Marketing for Wineries:

Nine Ideas to Jump Start Winery Marketing






August 25, 2013 by Patty Held
Reprint from Midwest Wine Press

It’s harvest time and the busy fall tourist season is almost here.  Perhaps you have been too busy with daily winery tasks to implement the marketing plan created back in January.  So what can be done now to fill the tasting room, turn visitors into loyal fans and increase sales?  Follow the tips below and watch positive things happen.

1. Get found in local search.  Make sure your business listing is found when a potential visitor is doing a local search on their PC or mobile device.  Wineries that are winning local web searches have more customers walking in the door and calling on the phone.  Optimizing your business listing on Google+ Local, Yahoo Local and Bing Local is essential in today’s wired marketplace.  88% of consumers who search for a type of business on a mobile device call or visit that business within 24 hours

2. Add Google Analytics to the winery website.  Google Analytics is a free tool that a web developer can add to a winery’s website. Google Analytics provides the business owner a detailed analysis of website traffic including how people get to the website, either on their own or by referral, what pages they land on, the keywords they use, and much more.  It doesn’t matter if your website is due for an upgrade or not, the key now is to gather information that can be used when you do an upgrade.

3. Position a greeter at the tasting room entrance.  On weekends and during the fall, winery tasting rooms are popular destinations.  If you don’t have a designated greeter, visitors can get ignored by staff who are busy taking care of other guests.  Hire a nice “people person” who smiles and likes to chat.  A name tag is a must too.  The greeter’s job is to welcome people and explain the options available; winery tours, wine tastings, food choices, entertainment.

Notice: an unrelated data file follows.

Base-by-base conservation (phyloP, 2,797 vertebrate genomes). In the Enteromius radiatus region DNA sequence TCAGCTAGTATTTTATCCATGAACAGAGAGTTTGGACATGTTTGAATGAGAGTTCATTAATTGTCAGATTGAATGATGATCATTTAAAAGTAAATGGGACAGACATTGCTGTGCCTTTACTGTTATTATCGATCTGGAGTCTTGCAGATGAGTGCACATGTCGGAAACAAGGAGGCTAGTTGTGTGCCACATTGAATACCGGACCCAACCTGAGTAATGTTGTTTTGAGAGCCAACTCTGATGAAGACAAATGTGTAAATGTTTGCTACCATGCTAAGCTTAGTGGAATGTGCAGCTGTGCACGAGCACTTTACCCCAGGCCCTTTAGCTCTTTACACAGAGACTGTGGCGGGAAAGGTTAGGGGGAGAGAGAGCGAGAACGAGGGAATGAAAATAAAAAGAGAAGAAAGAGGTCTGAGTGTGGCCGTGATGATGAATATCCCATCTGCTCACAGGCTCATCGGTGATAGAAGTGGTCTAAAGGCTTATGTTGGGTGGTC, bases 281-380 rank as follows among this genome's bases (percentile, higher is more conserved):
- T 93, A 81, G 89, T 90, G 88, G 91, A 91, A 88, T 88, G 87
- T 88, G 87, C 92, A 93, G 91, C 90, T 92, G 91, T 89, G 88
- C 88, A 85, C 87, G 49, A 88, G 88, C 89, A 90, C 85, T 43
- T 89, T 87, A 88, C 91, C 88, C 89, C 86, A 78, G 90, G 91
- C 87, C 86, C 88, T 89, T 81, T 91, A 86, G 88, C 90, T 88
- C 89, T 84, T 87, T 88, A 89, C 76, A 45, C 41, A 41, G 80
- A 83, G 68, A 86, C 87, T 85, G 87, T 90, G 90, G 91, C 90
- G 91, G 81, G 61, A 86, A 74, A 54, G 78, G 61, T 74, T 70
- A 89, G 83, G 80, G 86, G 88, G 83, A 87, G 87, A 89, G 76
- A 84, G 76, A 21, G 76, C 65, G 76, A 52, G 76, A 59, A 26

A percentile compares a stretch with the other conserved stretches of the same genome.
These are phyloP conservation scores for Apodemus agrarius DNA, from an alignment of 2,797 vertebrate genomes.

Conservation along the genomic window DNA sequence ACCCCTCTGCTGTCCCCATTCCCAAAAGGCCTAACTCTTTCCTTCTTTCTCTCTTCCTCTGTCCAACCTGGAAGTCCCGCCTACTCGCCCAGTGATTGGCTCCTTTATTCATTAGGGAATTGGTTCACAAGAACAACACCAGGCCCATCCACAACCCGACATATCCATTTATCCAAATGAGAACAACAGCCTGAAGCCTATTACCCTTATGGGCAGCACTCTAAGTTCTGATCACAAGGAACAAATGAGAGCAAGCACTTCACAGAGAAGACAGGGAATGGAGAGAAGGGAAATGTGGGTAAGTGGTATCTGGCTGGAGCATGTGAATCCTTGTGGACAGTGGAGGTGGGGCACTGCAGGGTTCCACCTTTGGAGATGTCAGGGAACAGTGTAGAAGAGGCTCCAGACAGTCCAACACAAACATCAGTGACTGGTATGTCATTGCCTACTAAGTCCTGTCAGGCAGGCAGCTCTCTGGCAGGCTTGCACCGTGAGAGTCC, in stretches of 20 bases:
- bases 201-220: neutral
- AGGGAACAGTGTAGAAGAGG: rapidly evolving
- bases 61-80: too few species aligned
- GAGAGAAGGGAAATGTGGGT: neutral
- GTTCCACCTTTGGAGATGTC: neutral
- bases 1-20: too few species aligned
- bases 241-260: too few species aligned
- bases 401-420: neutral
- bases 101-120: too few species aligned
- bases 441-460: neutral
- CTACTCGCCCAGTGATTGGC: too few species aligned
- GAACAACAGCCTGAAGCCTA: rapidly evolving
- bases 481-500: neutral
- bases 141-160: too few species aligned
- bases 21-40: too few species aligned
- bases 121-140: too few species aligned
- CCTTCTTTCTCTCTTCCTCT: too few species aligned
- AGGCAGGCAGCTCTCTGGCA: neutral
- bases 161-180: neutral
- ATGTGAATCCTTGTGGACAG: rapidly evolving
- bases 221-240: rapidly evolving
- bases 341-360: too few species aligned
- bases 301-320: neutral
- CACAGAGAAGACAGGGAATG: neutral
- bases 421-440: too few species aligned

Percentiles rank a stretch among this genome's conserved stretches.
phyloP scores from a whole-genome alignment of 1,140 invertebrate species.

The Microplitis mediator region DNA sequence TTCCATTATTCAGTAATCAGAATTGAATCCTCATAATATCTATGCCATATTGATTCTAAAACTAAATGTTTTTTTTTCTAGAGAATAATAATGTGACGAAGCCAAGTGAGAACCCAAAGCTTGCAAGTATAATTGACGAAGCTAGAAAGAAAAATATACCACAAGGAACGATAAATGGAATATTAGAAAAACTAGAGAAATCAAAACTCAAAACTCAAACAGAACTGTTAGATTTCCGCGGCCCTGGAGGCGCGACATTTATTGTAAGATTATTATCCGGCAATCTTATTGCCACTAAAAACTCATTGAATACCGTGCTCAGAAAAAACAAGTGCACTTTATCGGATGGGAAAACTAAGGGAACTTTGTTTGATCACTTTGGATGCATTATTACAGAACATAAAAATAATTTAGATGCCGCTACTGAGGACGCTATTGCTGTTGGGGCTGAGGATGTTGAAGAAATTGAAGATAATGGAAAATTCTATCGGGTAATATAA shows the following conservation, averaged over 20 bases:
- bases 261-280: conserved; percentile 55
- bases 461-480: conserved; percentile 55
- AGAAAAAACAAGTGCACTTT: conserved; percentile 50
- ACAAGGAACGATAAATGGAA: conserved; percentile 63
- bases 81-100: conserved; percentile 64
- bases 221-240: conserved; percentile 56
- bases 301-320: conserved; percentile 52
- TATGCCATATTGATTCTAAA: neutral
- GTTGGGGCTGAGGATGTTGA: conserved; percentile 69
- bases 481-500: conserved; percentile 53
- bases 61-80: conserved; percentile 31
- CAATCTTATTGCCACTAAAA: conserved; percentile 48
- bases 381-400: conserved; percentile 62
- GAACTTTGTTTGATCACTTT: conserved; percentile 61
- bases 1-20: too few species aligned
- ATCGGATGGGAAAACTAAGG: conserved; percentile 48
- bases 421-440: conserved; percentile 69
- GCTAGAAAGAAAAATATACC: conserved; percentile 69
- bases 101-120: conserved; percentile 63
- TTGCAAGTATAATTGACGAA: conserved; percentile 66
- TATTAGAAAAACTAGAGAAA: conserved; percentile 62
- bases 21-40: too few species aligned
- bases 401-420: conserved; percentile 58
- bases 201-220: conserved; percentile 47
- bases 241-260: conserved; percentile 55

Oliver Winery Greeter Monica

Oliver Winery greeter Monica

4. Schedule a customer service training session for the tasting room staff.  You are about to have the busiest retail season of the year, and you must make sure that customer service is remarkable.  The goal of a business is to get and keep customers and satisfy their needs at a profit.  Your company can only benefit from a strong customer service culture.  A service focused culture builds loyal relationships with customers and provides a better environment for staff.  Happy Employees = Happy Customers = More Sales.

5. Change the Facebook cover photo to promote upcoming events and website.  Facebook has relaxed its rules on cover photos and you can now include calls to action and website or address information in the cover photo.  There are text restrictions though; you can’t include more than 20% text.

6. Add custom tabs to the business Facebook page.  There’s no call to action on a Facebook fan page until you add one.  Adding a custom tab allows you to collect email signups, sell products and services through e-commerce, and run contests and promotions.  There are also Facebook apps, which allow you to do all sorts of things without having to write code. Up to 11 apps can be added on Facebook, but only four are visible in the thumbnail below the cover photo.  The order of these apps can be adjusted, except for the photo.  In the photo below, Chankaska Creek Ranch and Vineyards in Minnesota, does a great job of using custom tabs with calls to action.